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Questioning the Collection: Enamelled Plaque

March 5, 2017

Silver, enamel, copper frame. Sienna, Italy. 1320-40. Ugolino di Vieri. Medieval and Renaissance, Room 50c, case 1. Museum no. 221-1874.

Sitting amongst the grandiose metalwork collection of the Victoria and Albert museum, the enamelled plaque is a small, yet beautiful artefact. Its use is unknown, but could perhaps be intended as an attachment to a glove. It conveys the Annunciation to the Virgin Mary, one of the most significant stories in the western world and Christianity. The glass case that the plaque has been placed within is at the centre of a dark room, lit only from above by spotlights, creating reflections of the objects within onto the glass panels; almost like ghosts, intensifying the metal with a high-shine finish. Depicting a richness and high value of the inhabitants of the case. The plaque is a smaller object amongst a pax and monstrance, yet tells an important fragment of history in the Christian Church, furthermore an interesting perspective of wealth and faith in the Western world.

To some extent the display case is a reflection of the V&A’s strong connection and power in the Western world, housing many exquisite artefacts of the Christian Church, including alters and statues that have been ripped from their original location. This relationship to the world distinguishes the V&A and Britain as an empire, collecting or rather acquiring its artefacts in the name of great art, design, craft and curation.

The object itself is part of a ritual of faith and worship in the Church. The expensive properties of silver and enamel indicate that it belonged to a wealthy church, in particular, the colour blue indicates the luxury and the worth of the plaque. The Western world was universally Catholic until the 16th century, and an ornament such as this plaque would have played a significant role in the daily rituals within the faith. Yet, most notable is the imagery itself; the angel Gabriel kneels before Mary to foretell the birth of Jesus Christ, a momentous moment in the history of the Church. In relation to the V&A and the exhibition space, the plaque demonstrates the British Empire’s value on craftsmanship and religion, perpetuating the V&A as an institution of great power as it is able to acquire such an artefact, but also as a great curator of fine and significant objects.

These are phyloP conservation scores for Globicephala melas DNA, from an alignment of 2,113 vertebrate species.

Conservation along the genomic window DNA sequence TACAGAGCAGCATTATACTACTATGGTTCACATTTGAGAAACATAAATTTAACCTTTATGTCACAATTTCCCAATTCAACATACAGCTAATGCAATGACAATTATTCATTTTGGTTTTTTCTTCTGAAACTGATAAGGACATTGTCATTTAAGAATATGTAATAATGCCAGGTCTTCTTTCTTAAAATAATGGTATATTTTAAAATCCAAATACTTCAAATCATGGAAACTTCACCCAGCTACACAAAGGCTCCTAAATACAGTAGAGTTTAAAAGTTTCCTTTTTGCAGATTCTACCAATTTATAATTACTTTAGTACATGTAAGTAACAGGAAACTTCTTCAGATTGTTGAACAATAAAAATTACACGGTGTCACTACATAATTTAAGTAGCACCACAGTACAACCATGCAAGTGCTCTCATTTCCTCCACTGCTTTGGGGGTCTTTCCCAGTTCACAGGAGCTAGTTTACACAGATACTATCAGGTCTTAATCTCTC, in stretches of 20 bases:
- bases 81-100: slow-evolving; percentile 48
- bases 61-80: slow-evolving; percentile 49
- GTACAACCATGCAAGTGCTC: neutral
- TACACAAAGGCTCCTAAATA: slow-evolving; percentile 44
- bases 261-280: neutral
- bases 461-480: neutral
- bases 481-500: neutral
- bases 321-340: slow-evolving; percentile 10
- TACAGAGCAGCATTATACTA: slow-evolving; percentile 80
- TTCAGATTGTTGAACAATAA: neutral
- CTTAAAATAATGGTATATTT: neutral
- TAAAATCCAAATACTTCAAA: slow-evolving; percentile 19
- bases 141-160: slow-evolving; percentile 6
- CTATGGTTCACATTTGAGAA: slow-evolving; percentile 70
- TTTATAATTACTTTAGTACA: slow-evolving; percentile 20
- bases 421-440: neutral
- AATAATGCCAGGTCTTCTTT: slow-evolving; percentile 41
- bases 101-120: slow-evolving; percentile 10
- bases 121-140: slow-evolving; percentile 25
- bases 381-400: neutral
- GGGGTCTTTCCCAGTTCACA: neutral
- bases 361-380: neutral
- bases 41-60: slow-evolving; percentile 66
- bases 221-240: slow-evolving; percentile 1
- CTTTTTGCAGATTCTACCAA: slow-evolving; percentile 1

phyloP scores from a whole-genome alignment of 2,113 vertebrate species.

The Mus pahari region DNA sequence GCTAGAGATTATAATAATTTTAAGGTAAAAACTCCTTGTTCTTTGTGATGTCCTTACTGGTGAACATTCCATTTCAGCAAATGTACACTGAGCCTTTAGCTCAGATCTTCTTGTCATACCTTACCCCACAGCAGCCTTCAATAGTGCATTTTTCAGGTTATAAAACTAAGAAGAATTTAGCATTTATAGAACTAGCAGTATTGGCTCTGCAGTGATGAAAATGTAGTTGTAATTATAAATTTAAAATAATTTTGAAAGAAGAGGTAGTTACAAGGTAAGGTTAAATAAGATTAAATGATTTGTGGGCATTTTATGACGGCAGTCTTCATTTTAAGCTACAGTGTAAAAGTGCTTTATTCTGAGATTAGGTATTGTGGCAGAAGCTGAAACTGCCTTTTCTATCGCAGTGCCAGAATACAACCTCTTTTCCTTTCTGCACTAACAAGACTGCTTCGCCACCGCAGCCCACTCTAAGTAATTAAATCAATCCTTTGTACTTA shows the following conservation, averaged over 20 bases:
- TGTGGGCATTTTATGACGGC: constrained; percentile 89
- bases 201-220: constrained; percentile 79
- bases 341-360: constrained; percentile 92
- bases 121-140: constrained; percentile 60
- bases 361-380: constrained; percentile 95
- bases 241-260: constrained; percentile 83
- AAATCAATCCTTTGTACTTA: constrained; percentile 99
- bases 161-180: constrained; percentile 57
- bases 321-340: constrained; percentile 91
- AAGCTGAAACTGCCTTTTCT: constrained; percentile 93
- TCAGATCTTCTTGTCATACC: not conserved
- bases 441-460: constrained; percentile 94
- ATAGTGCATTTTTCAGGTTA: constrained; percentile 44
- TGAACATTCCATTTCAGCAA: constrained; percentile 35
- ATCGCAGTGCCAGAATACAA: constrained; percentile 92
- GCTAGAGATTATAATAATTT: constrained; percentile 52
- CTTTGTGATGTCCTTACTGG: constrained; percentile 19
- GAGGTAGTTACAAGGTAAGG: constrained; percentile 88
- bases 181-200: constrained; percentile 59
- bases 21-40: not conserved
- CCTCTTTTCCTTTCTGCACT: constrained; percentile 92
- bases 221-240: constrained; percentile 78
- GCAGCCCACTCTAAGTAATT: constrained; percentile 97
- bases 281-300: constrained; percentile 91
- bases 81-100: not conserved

What drew me to it was the size in relation to the surrounding objects, that dominate with expensive metals and depictions of Biblical stories, the plaque is small and could easily go unnoticed in such a case. Overall, this small plaque demonstrates both a rich history of wealth and faith within the Catholic Church, and a powerful empire valuing the curation of artefacts rather than the artefacts significance itself.

Matilda Engelmark


Victoria and Albert Museum archive,


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